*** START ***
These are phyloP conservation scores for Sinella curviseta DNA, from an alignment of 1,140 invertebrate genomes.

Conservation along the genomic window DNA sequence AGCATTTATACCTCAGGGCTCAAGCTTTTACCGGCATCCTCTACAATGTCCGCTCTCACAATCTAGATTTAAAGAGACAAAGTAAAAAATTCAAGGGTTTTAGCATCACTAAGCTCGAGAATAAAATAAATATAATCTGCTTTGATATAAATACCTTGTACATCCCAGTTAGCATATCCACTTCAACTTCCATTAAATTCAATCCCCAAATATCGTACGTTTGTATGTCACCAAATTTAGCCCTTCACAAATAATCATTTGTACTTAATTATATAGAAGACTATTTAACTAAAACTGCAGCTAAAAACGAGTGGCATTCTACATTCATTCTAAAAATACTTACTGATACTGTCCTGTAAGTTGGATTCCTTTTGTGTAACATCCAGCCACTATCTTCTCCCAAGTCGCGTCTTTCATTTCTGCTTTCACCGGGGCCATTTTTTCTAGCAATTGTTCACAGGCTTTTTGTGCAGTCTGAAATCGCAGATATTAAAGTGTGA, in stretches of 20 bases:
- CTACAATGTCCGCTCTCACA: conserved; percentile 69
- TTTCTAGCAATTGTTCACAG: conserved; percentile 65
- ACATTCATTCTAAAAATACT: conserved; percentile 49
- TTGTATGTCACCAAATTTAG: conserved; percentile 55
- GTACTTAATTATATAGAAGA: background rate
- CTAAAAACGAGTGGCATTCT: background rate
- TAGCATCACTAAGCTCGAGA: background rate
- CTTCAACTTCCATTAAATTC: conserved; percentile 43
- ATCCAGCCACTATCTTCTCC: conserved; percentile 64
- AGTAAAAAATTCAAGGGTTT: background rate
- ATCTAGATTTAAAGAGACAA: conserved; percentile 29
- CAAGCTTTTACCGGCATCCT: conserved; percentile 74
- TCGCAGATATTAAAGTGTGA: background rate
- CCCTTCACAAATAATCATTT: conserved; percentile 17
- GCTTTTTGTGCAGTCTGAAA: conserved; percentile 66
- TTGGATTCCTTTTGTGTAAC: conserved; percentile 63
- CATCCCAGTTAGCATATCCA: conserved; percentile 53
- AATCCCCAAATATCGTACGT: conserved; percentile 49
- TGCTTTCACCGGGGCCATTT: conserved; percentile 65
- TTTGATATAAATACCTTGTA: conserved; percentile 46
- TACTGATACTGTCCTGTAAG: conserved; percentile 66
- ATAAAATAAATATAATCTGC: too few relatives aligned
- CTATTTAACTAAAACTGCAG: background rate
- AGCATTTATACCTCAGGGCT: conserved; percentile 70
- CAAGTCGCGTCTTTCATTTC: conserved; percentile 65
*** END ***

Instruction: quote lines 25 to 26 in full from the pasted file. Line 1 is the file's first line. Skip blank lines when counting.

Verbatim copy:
- CTATTTAACTAAAACTGCAG: background rate
- AGCATTTATACCTCAGGGCT: conserved; percentile 70